Washington (CNN) - There were conflicting messages Tuesday from a Democratic senator from Florida and the CEO of BP about whether the oil giant will pay for all economic damages to workers and communities along the Gulf Coast facing possible harm from the large oil spill there.
The potential costs are huge and could go well beyond merely paying for the actual cleanup of the leaking oil. Federal law currently caps economic damages from an oil spill at $75 million and allows damages up to $1 billion to be paid for by a special industry-funded trust fund. To this point, BP's responses to questions about whether it will pay for damages beyond that cap have not been clear.
"What I've said is what I mean; all legitimate claims will be honored," BP CEO Tony Hayward said when CNN pressed him to clarify the company's position. He added that he thinks it's "inevitable" the cap will be exceeded.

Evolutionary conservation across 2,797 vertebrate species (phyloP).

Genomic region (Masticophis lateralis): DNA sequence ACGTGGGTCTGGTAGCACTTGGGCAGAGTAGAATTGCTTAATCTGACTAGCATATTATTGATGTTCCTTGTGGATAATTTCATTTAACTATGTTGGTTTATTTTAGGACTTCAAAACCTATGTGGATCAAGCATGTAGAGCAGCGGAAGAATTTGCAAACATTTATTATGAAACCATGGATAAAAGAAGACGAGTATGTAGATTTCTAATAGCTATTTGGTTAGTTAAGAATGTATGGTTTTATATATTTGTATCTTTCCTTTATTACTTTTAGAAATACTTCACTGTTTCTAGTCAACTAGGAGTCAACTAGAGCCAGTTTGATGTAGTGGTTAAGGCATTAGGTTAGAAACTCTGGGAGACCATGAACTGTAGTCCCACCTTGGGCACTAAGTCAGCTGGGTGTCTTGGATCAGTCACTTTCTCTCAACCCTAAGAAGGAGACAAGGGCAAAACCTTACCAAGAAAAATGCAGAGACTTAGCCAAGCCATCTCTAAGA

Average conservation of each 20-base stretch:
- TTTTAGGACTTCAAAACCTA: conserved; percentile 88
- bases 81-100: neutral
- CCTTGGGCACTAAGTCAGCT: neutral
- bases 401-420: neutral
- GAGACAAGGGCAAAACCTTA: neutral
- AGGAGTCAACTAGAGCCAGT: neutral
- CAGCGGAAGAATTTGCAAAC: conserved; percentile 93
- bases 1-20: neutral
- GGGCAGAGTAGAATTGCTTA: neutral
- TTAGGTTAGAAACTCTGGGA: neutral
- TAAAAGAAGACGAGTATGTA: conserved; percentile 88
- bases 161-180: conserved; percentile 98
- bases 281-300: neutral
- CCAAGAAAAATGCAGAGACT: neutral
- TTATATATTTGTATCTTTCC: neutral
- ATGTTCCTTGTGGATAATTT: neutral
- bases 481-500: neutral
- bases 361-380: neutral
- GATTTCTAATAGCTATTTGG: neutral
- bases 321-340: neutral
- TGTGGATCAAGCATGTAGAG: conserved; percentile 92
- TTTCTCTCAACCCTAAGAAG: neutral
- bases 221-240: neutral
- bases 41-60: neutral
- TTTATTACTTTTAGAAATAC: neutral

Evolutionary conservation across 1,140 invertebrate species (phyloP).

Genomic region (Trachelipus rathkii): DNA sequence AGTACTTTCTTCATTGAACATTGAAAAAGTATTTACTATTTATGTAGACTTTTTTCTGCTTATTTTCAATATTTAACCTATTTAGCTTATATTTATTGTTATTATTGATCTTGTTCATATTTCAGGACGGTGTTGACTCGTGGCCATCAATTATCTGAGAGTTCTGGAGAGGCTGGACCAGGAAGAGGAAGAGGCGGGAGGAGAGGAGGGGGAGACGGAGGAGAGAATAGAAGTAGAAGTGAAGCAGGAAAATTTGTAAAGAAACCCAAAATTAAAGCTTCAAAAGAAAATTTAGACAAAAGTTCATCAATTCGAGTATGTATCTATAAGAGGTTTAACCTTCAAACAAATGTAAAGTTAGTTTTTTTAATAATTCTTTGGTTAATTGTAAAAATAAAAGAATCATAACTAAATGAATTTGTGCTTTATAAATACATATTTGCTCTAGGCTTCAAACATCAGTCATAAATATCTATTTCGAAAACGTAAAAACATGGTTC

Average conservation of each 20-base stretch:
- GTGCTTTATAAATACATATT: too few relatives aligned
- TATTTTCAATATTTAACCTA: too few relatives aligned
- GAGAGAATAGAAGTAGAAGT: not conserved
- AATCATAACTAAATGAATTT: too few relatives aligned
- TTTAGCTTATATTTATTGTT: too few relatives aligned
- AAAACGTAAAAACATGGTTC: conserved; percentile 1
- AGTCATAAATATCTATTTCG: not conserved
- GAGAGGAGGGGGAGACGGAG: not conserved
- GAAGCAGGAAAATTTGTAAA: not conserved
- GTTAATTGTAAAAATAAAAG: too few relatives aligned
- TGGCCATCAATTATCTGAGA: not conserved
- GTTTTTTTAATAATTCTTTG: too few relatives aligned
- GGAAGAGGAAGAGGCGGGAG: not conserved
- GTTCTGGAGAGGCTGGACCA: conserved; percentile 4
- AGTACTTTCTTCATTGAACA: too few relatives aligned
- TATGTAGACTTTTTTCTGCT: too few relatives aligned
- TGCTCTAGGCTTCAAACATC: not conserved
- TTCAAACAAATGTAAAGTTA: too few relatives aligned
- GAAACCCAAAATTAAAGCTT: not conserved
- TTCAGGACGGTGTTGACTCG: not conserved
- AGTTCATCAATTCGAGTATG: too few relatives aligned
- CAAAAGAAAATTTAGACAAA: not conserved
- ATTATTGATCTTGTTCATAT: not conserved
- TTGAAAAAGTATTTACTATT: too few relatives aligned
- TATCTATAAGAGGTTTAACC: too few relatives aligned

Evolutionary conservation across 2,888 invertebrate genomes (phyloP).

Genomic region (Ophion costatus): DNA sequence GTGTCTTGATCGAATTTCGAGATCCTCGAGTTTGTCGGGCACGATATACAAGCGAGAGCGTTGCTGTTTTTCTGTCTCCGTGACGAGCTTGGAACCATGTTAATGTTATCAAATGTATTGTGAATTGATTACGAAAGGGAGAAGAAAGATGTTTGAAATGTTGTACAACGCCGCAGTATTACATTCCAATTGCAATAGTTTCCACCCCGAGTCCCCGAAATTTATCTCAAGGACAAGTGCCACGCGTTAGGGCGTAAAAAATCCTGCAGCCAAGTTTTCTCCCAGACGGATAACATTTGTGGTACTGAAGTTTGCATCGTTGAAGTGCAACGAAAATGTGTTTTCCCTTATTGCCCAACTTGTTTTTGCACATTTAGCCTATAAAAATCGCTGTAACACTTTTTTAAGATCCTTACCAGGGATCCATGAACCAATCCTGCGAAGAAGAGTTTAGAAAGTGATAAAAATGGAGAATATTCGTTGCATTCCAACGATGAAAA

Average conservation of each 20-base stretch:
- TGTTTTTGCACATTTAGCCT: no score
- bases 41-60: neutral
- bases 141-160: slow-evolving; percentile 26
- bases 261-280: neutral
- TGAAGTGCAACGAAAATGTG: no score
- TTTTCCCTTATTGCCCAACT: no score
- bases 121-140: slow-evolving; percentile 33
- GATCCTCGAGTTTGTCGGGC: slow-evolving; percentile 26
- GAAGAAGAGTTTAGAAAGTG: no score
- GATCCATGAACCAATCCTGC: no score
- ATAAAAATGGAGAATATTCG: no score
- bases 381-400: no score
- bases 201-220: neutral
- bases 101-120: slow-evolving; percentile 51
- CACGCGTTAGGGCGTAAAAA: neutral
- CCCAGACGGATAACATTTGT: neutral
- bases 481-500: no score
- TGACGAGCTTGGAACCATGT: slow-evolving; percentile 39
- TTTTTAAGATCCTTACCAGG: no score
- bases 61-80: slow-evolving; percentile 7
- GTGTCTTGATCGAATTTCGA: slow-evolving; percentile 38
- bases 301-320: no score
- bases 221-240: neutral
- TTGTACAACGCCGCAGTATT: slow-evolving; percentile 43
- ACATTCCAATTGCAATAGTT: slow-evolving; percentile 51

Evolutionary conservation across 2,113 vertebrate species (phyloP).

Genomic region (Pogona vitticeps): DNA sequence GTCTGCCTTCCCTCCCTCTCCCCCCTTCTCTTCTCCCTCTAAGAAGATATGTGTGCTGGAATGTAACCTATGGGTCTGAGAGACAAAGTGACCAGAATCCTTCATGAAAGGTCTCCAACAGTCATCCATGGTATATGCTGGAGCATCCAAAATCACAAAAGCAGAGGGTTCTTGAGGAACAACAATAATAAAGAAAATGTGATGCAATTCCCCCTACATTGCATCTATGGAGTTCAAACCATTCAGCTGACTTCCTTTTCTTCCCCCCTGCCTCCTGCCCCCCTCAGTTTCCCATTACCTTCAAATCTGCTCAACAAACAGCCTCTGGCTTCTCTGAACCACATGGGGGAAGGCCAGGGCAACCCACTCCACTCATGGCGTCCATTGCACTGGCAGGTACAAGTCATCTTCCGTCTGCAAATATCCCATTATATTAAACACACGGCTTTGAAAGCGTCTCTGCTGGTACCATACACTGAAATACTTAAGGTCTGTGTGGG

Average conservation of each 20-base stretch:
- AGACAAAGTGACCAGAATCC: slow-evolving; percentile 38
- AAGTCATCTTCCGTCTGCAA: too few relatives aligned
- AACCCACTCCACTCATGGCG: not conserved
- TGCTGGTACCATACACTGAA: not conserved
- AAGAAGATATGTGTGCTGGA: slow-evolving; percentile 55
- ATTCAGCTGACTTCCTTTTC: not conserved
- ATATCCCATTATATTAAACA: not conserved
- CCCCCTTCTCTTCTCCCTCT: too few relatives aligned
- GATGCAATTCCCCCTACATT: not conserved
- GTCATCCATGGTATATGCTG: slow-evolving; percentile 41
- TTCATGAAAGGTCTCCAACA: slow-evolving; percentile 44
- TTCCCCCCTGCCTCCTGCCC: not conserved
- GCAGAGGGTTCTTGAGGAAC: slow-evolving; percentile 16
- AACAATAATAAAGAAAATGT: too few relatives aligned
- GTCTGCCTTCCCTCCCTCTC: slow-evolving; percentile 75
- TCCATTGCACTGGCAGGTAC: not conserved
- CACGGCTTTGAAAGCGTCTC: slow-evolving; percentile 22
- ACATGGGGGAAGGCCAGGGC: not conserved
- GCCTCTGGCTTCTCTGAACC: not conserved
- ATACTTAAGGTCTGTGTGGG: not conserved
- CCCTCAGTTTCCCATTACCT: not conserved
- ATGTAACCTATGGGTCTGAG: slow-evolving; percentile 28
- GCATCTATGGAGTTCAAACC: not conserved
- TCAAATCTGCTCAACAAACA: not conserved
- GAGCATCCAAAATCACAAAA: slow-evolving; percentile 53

However, Sen. Bill Nelson, D-Florida, who summoned Hayward and BP America Chairman Lamar McKay to his Senate office, said he heard a different message from the BP chief.
"He expects the $75 million to be exceeded," Nelson said after the approximately 45-minute meeting. "When I pressed him on who was going to be liable for the economic damages, not the cleanup damages - the economic damages - he said that will be something we will determine in the future."
Did Nelson take that to mean BP will fight paying for damages above the $75 million cap?
"Oh yeah," Nelson responded. "He said that is something that we will work out, we will discuss. I don't know that he used the work negotiate, but that was the impression."
Nelson introduced legislation Tuesday to raise that liability cap to $10 billion.
The BP executives met on the Hill or spoke by phone with the six U.S. senators from Louisiana, Mississippi, and Florida Tuesday.
Sen. Roger Wicker, R-Mississippi, said he didn't discuss the issue of liability with the company representatives but focused his discussion with them on how to cap the damaged well.